Selfish Evangelism

Featured — By on February 9, 2012 at 2:13 pm

To what extent are our attempts to convert our friends and family veiled plays at validating our fragile egos?

What is with our American obsession with approval? We all want it, need it, seemingly pine for it. We want to know that what we do/think/believe is okay and I imagine that as long as somebody disapproves we will continue our quest to validate our existence. Homosexuals will not be satisfied until the most conservative of religious denominations gives their tacit approval, Catholic parishoners who support family values will not sleep soundly until Bill Maher issues a full and sincere apology, and on it goes ad infinitum… Best I can tell, most of the things we need approved are on the following list:

Our physiques (Oh, the exertion! Oh, the exhaustion! Oh, the hours of laboring away in a room filled with sweaty strangers on treadmills, all in the name of “health”!)

Our aesthetic preferences (Oh, the arguments! Oh, the time wasted proving to your mother that the couch looks better under the east window! Oh, the dinner table arguments about whether or not The Office drags sans Steve Carell!)

Baptist Church Budgets (Oh, the knock-down drag-outs! Oh, the carnage that is the annual budget business meeting! Oh, the time wasted in deconstructing the youth minister’s pizza receipts!)

And most importantly, our ideological/ philosophical/ theological/ religious leanings.

As Americans we have been pandering for social approval in this area for years. And it never works and is usually worse than stupid. The first example that comes to my mind concerns Evangelical Christianity’s attempts to make Jesus cool/palatable to the “culture” at large. This was a bad idea because:

a) Jesus was already cool and seemingly everyone except the church intrinsically understood this,

b) the church at the time of this trend’s emergence was very much uncool, therefore their attempts to make Jesus cool were subject to their perception of what “cool” was, meaning that Jesus came out looking atrociously dorky,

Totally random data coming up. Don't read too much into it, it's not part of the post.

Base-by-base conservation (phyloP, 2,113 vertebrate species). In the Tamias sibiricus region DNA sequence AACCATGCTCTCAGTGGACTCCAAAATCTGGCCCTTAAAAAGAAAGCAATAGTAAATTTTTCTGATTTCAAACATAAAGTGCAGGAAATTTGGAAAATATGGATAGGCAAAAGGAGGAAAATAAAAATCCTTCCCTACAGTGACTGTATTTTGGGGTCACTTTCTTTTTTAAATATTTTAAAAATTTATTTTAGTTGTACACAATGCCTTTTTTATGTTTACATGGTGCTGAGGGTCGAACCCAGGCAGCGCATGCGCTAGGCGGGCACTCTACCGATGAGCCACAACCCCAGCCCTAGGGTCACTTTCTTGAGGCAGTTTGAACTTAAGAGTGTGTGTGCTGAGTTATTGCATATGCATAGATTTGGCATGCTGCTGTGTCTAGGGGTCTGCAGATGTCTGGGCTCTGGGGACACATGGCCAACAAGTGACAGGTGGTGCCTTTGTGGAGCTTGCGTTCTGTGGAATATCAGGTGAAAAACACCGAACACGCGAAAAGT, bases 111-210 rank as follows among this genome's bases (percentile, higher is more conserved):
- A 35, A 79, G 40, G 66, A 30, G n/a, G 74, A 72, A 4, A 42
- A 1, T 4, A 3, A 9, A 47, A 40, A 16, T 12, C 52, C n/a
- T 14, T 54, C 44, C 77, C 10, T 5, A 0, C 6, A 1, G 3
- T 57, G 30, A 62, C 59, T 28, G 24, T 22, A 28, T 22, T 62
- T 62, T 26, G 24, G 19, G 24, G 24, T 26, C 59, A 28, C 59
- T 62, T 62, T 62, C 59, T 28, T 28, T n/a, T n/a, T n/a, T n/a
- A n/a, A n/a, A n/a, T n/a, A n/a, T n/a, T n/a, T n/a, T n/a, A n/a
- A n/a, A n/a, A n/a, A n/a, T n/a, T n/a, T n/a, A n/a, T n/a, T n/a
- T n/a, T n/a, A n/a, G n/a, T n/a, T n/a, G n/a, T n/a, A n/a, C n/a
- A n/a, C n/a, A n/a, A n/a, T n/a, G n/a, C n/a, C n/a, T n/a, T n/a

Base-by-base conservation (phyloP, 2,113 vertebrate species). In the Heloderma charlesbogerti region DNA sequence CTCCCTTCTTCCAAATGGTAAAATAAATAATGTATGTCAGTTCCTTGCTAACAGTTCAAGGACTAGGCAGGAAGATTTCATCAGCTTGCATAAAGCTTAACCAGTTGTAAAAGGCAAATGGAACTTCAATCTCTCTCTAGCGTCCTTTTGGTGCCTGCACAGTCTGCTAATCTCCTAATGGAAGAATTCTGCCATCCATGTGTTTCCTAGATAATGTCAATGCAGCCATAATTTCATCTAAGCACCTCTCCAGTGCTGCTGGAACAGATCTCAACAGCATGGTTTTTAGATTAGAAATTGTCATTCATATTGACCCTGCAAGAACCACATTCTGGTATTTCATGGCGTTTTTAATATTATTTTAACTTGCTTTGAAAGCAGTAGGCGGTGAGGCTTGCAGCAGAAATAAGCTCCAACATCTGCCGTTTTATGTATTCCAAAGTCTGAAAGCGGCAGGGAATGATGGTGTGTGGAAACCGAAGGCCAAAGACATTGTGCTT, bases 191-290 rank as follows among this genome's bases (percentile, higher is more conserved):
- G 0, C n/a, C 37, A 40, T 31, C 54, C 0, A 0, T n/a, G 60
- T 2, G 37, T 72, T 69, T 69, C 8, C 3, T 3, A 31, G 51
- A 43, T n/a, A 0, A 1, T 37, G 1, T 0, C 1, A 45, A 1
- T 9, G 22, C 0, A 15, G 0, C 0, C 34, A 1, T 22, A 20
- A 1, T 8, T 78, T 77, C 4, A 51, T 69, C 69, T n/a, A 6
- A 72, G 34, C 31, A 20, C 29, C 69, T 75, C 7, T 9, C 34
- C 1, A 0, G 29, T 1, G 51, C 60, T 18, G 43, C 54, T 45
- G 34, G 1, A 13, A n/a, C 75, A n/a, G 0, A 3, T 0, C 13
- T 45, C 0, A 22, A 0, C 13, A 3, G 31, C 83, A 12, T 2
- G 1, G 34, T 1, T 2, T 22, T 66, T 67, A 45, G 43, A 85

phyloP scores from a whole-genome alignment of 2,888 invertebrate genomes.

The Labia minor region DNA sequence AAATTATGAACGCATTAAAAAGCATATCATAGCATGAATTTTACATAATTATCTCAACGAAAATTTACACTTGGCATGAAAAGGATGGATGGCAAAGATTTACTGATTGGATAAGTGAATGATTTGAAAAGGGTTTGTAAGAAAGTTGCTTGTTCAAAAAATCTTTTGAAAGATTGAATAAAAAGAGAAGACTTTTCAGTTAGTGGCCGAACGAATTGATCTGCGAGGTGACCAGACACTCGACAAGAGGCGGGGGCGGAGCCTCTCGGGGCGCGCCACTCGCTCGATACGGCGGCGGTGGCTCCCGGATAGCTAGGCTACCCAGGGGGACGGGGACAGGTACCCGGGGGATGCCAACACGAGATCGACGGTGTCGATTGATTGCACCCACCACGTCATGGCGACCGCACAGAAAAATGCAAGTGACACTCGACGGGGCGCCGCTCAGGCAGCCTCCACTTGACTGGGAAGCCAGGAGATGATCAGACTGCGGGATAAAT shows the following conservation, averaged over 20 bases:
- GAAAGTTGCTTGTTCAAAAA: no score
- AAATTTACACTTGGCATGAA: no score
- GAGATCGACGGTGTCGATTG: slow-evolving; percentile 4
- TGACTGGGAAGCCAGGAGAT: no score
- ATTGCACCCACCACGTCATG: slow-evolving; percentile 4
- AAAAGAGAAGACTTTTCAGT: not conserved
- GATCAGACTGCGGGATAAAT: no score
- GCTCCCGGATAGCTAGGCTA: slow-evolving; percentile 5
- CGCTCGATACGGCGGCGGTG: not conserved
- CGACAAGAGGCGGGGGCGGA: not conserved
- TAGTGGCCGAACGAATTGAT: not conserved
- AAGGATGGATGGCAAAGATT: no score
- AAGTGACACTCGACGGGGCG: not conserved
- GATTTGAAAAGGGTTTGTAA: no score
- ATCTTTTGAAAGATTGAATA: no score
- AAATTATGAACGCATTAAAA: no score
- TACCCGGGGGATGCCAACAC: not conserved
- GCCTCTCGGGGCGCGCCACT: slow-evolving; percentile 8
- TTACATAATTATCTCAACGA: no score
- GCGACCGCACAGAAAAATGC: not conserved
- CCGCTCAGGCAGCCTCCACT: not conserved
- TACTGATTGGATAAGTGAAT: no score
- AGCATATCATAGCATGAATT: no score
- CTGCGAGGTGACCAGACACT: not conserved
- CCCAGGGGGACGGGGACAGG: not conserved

Jesus is going to be offensive to everyone in some way (religious people, non-religious people, doesn’t matter. A tuner picks a fight with both sharp and flat notes).

It seems that presenting the message of Jesus clearly in a manner that was culturally normative would have been a novel idea. I mean, we have to assume that most Evangelicals in the 20th century were participating in popular social discourse about sports and television shows, so why not incorporate this natural, inherent familiarity with their native culture to inform their explanations of the gospel to that same culture?

Because furthering the gospel is not what the church was after. Secretly, we did not really care all that much whether or not people met Jesus. We cared whether or not pop culture thought Jesus was okay. Because we desperately hoped that pop culture would think that we were okay. If we ever really wanted people to “accept Christ” it was mostly because we wanted them to accept us, and we had this embarrassing guy named Jesus pursuing us and constantly making us look more like him, and consequently we had become a humiliating package deal. Oh, the awkwardness. Hilarity ensued. Pastors began to operate like Don Draper- endlessly rebranding Jesus in the hopes of selling some of our culture’s tastemakers on the whole religious system.